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former IAEA Director-General

Experts Urge NATO Ministers to Rethink Alliance Nuclear Policy
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For immediate release: October 11, 2010

Media contacts: Oliver Meier, in Berlin (+49 171 359 2410); Paul Ingram, in London (+44 7324 4680); Daryl G. Kimball, in Washington, (202-463-8270 x107).

(Washington, D.C.) – Ahead of an important Oct. 14 meeting of NATO defense and foreign ministers to discuss the alliance’s draft “Strategic Concept,” two nuclear arms control and security experts are calling for the alliance to initiate a comprehensive review of outdated NATO nuclear policy at their Lisbon summit in November. The aim of the effort, they argue, should be to reduce the role and salience of nuclear weapons and support reductions of U.S. and Russian tactical nuclear bombs.

In the article “A Nuclear Posture Review for NATO” published in the October issue of Arms Control Today, Oliver Meier and Paul Ingram note that the 28 NATO member states remain divided over a number of key issues, including the future role of nuclear weapons in NATO’s defense posture.

Meier is a senior researcher at the Institute for Peace Research and Security Policy at the University of Hamburg and Ingram is the executive director of the British American Security Information Council in London.

Under NATO’s long-standing “nuclear-sharing” arrangements some 150-200 forward-deployed U.S. tactical nuclear bombs are based in five European NATO countries—Belgium, Germany, Italy, the Netherlands, and Turkey. Originally deployed in the 1950s to counter a possible Soviet land invasion, U.S. military officials acknowledge that the weapons no longer serve any practical military or deterrence function. Yet current NATO policy justifies the continued deployment of the weapons as a symbolic link between alliance members.

In February of this year, five NATO members, including three that host tactical nuclear bombs, called on the alliance to review its outdated nuclear sharing arrangements. In April in Tallinn, Estonia, NATO foreign ministers met briefly to begin discussions on the issue.

However, as Meier and Ingram note, “the divisions among the allies are so serious that NATO defense ministers decided at their June 2010 meeting in Brussels to delete all references to NATO’s nuclear policies from the final communiqué as there was no agreement on the wording.”

Given that the NATO Strategic Concept is due to be completed soon—in time for the alliance’s summit in Lisbon in November—Meier and Ingram argue that “it is highly unlikely” that NATO Secretary General Anders Fogh Rasmussen “will be able to come up with a formula that will satisfy the divergent views.” As a result, the allies will probably merely agree to a lowest common denominator language that will leave many key issues ambiguous or open.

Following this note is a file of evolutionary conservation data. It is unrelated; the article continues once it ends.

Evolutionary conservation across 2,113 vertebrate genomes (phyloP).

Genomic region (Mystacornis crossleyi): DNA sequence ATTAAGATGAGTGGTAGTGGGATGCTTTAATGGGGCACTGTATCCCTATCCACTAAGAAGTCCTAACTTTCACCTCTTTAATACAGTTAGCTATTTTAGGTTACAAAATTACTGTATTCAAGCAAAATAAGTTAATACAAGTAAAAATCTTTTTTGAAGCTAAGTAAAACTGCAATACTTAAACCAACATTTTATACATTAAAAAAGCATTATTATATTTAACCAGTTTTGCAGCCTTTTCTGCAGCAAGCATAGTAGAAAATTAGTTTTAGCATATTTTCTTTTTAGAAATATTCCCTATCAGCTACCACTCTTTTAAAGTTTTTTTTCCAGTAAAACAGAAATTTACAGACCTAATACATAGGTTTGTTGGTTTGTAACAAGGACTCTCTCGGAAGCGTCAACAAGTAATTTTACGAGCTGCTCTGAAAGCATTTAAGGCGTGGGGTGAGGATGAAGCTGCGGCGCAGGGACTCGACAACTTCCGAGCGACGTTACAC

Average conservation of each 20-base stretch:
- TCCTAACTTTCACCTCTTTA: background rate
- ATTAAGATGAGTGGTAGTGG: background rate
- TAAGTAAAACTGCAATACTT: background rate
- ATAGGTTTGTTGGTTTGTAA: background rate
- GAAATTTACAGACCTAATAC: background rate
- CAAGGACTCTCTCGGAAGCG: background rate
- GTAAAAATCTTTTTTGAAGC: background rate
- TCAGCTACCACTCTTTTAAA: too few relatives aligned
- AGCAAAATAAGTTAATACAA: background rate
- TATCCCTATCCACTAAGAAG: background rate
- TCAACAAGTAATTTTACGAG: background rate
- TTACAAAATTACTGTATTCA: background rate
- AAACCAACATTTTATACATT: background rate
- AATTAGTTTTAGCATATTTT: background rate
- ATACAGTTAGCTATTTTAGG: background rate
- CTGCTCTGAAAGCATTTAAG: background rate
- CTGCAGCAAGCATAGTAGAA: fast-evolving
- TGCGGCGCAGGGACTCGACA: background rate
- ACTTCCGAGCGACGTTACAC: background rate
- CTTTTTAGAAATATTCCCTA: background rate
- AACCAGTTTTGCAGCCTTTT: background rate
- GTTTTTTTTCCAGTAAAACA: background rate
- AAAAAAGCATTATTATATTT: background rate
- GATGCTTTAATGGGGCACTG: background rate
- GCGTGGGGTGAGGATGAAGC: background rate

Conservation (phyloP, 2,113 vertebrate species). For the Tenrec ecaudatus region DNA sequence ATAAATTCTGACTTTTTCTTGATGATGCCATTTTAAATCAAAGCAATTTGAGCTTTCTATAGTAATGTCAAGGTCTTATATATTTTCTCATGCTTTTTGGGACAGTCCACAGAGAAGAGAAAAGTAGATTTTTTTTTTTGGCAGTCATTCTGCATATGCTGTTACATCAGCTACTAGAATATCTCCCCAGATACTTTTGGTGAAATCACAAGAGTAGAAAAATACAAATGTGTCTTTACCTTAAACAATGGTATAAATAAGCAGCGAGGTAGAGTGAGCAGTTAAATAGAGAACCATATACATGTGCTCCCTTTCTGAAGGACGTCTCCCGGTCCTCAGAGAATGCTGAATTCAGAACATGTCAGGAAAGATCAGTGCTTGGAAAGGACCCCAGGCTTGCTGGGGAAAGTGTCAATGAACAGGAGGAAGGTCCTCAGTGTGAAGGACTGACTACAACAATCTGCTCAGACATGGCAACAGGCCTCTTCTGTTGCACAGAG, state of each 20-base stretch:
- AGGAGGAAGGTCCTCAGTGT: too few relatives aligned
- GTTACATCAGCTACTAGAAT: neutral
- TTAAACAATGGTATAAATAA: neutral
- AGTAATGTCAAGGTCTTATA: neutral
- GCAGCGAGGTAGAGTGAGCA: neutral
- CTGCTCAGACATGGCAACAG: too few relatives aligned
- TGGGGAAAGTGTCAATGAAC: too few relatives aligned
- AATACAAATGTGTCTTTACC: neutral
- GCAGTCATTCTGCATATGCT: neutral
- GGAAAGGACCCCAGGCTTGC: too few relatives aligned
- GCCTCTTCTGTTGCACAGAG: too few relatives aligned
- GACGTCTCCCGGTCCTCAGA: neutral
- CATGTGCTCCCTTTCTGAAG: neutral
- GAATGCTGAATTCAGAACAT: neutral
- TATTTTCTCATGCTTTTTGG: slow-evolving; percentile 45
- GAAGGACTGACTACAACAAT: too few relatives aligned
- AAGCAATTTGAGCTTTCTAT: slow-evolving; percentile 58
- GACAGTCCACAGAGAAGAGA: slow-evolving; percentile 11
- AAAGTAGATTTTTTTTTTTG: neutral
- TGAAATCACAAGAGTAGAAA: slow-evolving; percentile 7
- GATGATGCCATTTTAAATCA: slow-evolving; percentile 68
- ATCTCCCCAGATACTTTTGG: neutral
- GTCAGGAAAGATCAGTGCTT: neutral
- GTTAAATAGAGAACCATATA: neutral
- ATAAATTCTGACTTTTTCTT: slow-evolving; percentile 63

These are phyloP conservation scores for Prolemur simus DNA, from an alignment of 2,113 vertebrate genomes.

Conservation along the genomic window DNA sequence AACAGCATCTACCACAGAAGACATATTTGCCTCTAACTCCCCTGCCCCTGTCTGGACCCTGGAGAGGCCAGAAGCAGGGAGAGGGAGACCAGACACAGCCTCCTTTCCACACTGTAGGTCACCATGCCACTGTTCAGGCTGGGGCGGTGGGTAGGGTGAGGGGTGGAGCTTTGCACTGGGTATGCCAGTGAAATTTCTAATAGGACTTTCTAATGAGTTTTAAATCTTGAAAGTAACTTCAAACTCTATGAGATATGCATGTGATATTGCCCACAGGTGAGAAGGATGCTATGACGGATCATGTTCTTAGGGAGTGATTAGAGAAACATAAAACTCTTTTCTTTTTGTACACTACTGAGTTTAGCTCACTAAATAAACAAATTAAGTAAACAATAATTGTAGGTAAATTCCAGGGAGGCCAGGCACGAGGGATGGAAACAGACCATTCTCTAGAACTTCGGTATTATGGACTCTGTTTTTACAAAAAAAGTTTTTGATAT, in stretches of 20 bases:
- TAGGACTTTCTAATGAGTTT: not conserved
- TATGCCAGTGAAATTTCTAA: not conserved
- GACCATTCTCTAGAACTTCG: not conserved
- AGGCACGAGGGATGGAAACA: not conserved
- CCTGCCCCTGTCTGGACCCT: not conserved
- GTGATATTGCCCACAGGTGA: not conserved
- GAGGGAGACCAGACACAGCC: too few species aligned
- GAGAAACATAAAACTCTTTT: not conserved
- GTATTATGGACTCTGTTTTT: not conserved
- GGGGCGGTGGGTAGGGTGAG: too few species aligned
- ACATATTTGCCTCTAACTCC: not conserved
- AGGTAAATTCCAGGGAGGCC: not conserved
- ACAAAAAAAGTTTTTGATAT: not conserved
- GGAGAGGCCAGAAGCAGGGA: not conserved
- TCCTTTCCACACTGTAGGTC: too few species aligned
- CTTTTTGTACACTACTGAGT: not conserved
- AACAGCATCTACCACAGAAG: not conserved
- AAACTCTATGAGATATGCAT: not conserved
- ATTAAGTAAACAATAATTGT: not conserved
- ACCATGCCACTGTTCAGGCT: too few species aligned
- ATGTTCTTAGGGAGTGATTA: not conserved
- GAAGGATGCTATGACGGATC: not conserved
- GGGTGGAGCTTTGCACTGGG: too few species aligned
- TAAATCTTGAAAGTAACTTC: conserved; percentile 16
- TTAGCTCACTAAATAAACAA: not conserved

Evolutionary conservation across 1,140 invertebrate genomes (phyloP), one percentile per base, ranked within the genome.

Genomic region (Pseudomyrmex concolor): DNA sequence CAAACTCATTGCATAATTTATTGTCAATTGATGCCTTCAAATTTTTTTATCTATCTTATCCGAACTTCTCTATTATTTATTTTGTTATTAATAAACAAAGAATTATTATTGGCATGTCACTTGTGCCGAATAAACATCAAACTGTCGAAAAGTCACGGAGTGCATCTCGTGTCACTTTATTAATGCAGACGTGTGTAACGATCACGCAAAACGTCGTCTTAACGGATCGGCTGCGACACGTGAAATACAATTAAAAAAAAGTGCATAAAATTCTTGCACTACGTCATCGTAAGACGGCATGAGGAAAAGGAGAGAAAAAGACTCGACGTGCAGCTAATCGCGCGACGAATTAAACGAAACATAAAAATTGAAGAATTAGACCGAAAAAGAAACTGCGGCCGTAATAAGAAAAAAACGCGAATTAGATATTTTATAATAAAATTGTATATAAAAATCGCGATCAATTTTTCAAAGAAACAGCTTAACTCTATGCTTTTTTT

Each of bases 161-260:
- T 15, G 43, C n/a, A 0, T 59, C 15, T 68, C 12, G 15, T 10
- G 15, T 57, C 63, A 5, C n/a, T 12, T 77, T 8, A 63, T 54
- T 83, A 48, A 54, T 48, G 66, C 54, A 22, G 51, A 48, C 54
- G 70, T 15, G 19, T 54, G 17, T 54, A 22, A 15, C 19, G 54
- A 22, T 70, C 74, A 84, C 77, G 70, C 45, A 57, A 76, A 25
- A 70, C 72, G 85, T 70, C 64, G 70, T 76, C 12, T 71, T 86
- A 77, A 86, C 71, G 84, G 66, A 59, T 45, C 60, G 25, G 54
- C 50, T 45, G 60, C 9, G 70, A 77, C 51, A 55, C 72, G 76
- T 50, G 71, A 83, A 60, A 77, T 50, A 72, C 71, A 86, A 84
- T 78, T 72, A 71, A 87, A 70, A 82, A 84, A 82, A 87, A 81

Meier and Ingram argue that in order to bring “NATO’s nuclear posture in line with requirements of the 21st century,” NATO should “commit itself in principle within the Strategic Concept to reducing the salience of nuclear weapons in its deterrence posture. Practical details of that policy … should be discussed among all allies in the context of a full review of NATO’s nuclear posture. The alliance could launch that review at the Lisbon summit and conclude it within 12 months.”

They argue that the NATO nuclear posture review should:

  • reduce NATO’s reliance on nuclear weapons, open the way for transparency and reductions of U.S. and Russian tactical nuclear bombs, and endorse the goal of a world free of nuclear weapons, in line with the policy of its member states to encourage moves toward global nuclear disarmament and nonproliferation;
  • comprehensively address all political and military aspects of NATO’s nuclear policy, including declaratory policy, and thus reduce the commitment to ambiguity about the conditions under which the alliance might use nuclear weapons; and
  • be conducted in an open and consultative manner by a group of member states’ political representatives separate from the Nuclear Planning Group, which has had rather limited and more technical ambitions, but with military advice and within a clearly defined time frame.

“Without such a thorough, public review,” Meier and Ingram write “the real operational decisions would be made behind closed doors by the nuclear hawks among the military establishment at NATO headquarters and within national military establishments, which have an interest in maintaining the status quo.”

Maintaining the status quo, Meier and Ingram argue, “would greatly damage alliance cohesion because in Belgium, Germany, and the Netherlands, there now exists broad parliamentary and popular support for a withdrawal of U.S. nuclear weapons from their territories.”

Meier and Ingram note that “most European allies support Obama’s vision of a world free of nuclear weapons. NATO will have to reflect these changes, by reducing reliance on nuclear weapons and more actively supporting global disarmament and nonproliferation efforts, if it is to remain relevant in the 21st century.”

For more information on the tactical nuclear weapons issue, see: http://www.armscontrol.org/subject/134/date

Posted: October 8, 2010